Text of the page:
Very early on in Good Law Project’s life we wrestled with what it meant for it to take a stand on ‘controversial’ issues. Might it weaken the financial strength of the organisation? Impede its ability to do more important work?
Where we got to is that we would pay that price. We would do what seemed to us right. Good Law Project doesn’t exist for its own self-aggrandisement. It being bigger or better funded isn’t a social good. Social capital is useful only if you are willing to spend it.
And who are we to judge what work is “important” and so must not be sacrificed? And to whom is that work more important?
What shape has the world we create by biting our tongues for some greater good?
I am proud of that stance. It will be our stance for so long as I lead Good Law Project.
What we then came to understand is that that stance not only serves the causes about which we care. It is good for us too. When the communities we serve lose, the bell tolls for all of us.
And that’s not just rhetoric.
Earlier this week we wrote to almost 200,000 people about the support we are giving to the LGBT+ challenge to the decision of the Charity Commission to privilege the hate speech of the so-called LGB Alliance.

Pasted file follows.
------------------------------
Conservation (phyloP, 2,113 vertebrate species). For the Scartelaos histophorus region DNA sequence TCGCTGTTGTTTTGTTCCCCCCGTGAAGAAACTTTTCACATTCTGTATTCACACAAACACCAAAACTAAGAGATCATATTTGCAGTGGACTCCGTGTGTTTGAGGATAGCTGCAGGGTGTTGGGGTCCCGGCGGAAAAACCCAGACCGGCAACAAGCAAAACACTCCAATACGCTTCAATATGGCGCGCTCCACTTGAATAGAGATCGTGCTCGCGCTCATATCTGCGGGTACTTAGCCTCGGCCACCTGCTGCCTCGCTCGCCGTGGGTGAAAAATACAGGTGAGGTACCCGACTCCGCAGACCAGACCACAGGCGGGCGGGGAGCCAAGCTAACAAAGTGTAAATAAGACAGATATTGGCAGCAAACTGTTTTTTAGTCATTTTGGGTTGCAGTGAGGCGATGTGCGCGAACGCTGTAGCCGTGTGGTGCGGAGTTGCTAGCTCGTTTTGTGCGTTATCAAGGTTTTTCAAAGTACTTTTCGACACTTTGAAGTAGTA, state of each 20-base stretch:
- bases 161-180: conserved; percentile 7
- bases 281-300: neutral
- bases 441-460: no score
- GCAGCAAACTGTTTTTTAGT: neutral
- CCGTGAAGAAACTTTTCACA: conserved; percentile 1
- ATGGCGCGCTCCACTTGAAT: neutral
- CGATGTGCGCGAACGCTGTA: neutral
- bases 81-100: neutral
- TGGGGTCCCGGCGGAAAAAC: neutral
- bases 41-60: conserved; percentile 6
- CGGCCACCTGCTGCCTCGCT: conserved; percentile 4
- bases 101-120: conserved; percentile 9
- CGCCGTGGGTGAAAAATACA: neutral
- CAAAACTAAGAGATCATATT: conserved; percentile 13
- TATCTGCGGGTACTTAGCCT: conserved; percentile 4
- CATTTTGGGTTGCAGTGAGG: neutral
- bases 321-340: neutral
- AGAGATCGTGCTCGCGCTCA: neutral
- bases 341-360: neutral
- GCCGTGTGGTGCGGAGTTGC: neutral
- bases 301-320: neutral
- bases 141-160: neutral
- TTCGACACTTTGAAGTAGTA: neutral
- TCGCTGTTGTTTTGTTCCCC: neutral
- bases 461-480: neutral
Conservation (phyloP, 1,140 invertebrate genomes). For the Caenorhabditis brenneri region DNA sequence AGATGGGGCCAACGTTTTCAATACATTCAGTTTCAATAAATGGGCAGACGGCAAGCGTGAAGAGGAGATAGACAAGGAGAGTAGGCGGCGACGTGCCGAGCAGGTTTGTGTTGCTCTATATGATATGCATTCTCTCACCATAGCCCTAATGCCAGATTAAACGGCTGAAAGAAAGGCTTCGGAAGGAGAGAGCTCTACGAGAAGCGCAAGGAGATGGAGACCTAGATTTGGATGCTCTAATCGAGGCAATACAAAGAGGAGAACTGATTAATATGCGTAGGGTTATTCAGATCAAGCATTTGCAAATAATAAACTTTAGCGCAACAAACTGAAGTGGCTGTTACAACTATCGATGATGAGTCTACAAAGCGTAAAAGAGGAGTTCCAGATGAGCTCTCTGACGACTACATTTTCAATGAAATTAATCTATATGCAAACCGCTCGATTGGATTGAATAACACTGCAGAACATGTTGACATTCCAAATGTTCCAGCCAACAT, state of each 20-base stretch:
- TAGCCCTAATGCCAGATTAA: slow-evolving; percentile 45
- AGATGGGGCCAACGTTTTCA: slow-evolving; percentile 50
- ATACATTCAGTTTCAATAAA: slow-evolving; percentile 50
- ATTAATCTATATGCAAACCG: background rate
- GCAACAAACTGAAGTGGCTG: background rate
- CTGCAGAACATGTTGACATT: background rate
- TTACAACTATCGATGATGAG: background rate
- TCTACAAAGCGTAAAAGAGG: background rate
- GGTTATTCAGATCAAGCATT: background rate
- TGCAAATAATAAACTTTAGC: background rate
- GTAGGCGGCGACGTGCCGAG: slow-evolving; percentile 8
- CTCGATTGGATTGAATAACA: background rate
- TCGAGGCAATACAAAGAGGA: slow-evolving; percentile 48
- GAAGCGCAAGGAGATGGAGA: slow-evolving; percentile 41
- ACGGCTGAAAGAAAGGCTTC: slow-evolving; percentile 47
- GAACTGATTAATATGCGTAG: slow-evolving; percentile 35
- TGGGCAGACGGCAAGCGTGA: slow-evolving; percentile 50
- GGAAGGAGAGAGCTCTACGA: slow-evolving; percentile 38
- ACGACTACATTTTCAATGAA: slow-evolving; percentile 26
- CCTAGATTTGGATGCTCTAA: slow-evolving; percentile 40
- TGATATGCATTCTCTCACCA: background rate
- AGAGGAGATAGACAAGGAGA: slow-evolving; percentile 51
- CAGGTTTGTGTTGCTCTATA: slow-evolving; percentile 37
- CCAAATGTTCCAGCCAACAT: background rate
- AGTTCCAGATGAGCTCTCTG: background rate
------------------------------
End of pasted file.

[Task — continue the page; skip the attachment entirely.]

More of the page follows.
Those who replied were unequivocally against. About 150 people emailed with a negative response compared to 20 who emailed supportively. 150 is less than a tenth of one per cent of those we emailed.
But what we also know is that about 1,200 people clicked through the donate link to the crowdfunding page (we don’t know how many went on to donate). It’s interesting to compare the demographic data for the LGBT+ crowdfunding page to that for our PPE crowdfunding page (our biggest and so the obvious comparison).
LGBT+ crowdfunding page:
PPE crowdfunding page:
You can see that the LGBT+ crowdfunder has attracted significantly higher numbers of female donors, a fact which pushes against one persistent falsehood. And we know from other data that this work helps Good Law Project reach new audiences and, through that broader reach, strengthens our ability to deliver too on other issues we care about. We are each a part of the main.
None of this is an attempt to justify our position on trans rights. We understand and accept that some of our supporters will disagree. What we hope is that they will look to other work we do – for abortion rights, or the environment, or education alongside our work tackling Government sleaze – and continue to support that work by supporting us. And if that is impossible, we hope they will support those ambitions we share in other ways.
As we grow we have more work to do in formalising how we prioritise our resources. When that work is done we will explain to you, warts and all, the choices we have made and why.
But we will always act as our consciences require.
It is only with your support that we can continue to hold Government to account. If you would like to make a donation, you can do so here.